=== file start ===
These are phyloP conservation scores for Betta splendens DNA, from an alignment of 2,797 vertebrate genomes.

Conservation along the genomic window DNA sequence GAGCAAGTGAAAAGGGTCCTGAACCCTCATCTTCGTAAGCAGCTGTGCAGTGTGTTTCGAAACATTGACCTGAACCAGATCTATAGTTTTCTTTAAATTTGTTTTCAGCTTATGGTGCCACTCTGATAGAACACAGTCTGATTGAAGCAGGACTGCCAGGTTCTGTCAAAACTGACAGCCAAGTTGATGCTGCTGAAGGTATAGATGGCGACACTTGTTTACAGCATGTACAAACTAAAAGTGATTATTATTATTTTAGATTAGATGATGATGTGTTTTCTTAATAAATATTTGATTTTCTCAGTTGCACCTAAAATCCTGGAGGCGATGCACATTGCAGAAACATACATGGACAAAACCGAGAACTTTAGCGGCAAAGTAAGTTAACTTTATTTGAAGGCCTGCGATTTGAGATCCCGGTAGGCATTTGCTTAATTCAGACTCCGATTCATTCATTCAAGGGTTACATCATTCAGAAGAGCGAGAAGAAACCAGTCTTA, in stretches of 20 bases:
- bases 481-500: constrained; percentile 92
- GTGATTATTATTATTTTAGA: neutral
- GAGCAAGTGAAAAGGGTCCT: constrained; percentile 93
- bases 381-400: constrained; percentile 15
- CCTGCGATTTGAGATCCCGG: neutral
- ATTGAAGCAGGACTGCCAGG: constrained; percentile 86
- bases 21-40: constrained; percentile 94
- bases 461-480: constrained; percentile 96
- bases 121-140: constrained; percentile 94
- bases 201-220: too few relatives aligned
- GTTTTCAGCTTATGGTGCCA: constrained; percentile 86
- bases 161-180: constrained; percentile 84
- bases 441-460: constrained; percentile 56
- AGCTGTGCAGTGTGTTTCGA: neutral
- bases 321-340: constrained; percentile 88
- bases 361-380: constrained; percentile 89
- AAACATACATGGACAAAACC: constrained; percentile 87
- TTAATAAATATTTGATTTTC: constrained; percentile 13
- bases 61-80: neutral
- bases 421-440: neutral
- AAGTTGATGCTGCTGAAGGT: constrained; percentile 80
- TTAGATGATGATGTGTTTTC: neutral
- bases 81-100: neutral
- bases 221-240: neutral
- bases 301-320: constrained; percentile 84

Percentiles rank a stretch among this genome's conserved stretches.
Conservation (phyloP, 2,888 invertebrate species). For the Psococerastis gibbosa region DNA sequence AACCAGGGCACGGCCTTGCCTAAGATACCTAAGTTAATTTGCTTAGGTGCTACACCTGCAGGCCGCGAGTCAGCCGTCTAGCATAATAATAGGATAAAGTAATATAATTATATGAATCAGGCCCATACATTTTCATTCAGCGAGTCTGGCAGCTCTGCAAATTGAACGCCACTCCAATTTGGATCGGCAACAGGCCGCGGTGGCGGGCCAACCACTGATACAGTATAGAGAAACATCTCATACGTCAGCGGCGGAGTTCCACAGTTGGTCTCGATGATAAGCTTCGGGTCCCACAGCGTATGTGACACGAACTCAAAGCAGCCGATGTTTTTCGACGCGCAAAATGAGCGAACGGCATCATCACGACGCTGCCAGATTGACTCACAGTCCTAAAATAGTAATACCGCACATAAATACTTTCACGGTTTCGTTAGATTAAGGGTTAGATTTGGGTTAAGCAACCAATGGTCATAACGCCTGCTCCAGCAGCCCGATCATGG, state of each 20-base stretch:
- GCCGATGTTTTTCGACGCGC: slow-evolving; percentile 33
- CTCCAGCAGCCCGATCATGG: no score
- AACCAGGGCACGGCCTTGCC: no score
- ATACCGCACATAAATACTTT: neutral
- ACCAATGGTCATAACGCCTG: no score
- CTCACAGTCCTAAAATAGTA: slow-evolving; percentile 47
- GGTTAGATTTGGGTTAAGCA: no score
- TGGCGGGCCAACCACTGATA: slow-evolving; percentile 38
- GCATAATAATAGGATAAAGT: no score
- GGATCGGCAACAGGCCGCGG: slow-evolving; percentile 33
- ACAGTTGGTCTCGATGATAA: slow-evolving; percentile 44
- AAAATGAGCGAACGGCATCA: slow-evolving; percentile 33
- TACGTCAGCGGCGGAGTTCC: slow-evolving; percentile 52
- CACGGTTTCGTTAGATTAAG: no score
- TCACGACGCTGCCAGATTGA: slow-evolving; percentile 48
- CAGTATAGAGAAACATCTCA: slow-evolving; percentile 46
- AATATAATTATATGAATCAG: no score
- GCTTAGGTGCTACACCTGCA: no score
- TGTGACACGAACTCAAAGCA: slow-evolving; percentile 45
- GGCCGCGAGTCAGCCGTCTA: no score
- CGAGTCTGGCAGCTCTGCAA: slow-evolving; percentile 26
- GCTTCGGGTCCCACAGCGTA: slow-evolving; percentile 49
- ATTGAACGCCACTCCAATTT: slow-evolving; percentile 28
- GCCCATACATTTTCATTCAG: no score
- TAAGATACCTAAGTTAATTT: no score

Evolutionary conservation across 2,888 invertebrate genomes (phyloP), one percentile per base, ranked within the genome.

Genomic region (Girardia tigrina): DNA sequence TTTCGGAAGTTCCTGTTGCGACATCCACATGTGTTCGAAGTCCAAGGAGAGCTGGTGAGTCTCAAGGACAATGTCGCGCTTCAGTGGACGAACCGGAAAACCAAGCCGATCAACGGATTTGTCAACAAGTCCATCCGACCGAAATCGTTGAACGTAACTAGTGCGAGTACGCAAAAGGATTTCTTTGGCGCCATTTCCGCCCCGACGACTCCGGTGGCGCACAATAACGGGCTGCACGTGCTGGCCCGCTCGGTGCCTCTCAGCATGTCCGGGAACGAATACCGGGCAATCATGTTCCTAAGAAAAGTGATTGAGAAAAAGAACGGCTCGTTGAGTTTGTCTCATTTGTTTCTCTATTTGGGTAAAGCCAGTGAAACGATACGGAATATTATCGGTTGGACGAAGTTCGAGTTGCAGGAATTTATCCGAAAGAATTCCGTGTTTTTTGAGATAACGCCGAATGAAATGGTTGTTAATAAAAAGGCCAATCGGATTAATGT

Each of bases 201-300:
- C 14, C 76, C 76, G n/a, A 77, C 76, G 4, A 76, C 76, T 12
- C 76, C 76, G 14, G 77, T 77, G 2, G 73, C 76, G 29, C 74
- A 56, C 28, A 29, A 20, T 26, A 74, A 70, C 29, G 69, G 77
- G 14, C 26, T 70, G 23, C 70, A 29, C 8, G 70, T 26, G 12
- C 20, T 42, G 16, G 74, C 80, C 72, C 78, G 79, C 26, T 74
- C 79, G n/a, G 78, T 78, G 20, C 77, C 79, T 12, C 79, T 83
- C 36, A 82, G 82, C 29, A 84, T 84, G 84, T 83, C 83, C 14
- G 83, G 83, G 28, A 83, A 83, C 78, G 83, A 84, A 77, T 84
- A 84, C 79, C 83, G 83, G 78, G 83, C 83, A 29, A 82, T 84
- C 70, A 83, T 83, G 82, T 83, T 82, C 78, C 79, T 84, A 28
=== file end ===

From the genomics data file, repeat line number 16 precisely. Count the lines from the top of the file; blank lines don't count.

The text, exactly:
- AGCTGTGCAGTGTGTTTCGA: neutral